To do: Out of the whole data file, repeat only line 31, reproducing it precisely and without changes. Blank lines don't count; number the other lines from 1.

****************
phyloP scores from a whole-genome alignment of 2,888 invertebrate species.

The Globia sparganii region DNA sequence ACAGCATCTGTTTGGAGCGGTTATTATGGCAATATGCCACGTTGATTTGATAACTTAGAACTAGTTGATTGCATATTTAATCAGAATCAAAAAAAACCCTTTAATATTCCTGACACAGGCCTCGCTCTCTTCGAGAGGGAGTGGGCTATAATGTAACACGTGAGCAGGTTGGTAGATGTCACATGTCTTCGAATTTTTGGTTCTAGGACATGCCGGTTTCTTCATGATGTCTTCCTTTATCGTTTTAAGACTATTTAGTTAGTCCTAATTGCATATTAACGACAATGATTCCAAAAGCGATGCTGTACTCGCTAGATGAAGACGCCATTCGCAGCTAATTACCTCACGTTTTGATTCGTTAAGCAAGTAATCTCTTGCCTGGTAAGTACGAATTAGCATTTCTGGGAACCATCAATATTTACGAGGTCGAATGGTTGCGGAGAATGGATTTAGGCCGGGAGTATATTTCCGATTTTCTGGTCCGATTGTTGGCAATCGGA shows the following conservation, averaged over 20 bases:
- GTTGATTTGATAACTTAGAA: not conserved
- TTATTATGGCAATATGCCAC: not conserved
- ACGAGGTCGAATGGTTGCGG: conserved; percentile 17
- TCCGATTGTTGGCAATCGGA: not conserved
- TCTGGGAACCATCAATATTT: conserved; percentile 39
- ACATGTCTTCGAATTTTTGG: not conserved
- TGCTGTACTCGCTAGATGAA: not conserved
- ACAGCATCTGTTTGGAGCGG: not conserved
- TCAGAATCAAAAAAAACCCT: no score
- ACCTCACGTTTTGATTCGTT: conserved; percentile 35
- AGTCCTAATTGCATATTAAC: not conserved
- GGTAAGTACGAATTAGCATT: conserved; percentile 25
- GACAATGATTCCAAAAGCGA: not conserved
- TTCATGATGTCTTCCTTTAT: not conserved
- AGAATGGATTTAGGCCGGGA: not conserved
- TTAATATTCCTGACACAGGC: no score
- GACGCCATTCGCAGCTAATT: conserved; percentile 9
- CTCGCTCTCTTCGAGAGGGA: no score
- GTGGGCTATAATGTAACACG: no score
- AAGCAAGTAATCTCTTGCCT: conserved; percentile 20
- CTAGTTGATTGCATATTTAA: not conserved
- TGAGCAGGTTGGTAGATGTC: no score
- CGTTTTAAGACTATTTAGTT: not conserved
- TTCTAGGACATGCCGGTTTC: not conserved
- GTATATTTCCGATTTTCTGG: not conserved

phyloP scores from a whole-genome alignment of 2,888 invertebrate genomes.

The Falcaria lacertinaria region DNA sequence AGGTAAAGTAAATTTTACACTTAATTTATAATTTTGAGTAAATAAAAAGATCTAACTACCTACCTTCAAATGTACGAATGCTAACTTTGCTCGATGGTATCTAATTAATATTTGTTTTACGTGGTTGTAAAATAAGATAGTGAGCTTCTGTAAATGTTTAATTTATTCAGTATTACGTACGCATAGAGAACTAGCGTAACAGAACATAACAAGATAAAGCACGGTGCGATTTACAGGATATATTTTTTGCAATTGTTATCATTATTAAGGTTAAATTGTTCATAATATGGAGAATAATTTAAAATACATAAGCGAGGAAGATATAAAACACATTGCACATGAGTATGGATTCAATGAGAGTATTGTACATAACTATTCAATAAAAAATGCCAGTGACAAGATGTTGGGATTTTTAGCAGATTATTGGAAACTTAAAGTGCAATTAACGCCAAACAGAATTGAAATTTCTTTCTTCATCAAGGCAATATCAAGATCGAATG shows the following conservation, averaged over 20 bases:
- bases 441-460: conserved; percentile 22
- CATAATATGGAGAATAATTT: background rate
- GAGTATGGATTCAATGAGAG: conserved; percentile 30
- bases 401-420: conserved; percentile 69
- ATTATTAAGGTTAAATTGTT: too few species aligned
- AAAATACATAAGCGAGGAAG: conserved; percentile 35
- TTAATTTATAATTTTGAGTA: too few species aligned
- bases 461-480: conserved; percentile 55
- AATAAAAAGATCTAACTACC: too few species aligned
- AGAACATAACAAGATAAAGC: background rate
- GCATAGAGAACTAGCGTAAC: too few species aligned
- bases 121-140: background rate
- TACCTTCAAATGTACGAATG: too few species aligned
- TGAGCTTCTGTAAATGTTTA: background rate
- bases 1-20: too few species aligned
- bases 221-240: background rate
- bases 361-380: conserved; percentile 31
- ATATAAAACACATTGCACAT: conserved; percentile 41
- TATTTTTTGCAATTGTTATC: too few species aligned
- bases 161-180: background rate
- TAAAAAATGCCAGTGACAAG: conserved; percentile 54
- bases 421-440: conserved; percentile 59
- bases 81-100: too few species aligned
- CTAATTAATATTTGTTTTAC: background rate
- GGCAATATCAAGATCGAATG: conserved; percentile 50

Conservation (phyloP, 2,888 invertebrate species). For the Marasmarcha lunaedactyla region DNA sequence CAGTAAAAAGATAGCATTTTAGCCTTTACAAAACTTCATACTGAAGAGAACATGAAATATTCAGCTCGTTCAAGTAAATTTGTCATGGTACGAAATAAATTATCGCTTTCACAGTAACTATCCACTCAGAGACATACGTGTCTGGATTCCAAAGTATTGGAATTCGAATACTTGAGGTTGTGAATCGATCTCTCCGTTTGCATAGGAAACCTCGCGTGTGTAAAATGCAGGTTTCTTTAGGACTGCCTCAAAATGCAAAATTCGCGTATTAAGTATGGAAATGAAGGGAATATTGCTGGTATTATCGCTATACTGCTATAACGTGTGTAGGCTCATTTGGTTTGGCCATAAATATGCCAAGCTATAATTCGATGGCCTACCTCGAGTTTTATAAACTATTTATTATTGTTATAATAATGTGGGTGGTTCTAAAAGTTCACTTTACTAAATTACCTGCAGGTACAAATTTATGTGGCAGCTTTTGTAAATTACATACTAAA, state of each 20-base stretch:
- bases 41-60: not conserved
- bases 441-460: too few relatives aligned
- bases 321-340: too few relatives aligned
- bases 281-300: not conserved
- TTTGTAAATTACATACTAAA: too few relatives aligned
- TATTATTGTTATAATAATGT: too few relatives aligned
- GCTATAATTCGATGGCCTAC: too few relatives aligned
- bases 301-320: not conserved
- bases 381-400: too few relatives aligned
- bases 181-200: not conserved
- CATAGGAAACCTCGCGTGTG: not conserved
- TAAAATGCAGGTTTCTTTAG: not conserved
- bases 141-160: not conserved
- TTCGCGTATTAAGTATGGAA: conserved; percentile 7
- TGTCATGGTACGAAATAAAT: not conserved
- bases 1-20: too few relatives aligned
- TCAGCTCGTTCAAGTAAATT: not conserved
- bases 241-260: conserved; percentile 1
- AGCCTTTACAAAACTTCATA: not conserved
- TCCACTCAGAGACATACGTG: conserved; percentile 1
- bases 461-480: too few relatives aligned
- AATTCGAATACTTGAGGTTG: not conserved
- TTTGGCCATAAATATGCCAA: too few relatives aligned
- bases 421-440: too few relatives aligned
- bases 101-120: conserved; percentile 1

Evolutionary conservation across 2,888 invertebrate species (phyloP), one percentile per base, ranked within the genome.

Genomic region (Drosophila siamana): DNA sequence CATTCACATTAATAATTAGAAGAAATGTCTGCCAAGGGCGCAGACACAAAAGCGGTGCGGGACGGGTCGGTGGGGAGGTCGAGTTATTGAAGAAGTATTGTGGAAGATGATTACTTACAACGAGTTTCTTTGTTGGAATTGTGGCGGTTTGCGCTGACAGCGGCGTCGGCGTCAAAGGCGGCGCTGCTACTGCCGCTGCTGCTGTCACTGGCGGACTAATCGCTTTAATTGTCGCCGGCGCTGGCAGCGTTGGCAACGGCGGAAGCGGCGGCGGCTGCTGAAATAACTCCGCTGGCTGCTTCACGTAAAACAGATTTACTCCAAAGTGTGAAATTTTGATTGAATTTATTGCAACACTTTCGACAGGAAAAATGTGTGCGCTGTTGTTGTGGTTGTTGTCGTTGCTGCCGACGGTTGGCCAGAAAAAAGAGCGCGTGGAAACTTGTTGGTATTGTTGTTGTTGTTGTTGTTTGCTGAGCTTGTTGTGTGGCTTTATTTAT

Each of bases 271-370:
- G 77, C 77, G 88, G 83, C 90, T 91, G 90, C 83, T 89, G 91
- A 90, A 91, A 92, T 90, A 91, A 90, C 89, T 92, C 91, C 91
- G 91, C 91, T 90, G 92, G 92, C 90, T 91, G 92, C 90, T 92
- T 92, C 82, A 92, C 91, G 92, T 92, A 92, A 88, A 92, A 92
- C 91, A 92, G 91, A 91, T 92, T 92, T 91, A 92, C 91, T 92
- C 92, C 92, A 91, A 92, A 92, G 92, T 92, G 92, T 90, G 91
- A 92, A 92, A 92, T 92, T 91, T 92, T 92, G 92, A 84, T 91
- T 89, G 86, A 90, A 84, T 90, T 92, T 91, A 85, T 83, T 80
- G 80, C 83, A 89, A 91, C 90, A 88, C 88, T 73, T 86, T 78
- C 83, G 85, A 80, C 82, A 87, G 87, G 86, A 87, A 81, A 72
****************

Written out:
- CATAATATGGAGAATAATTT: background rate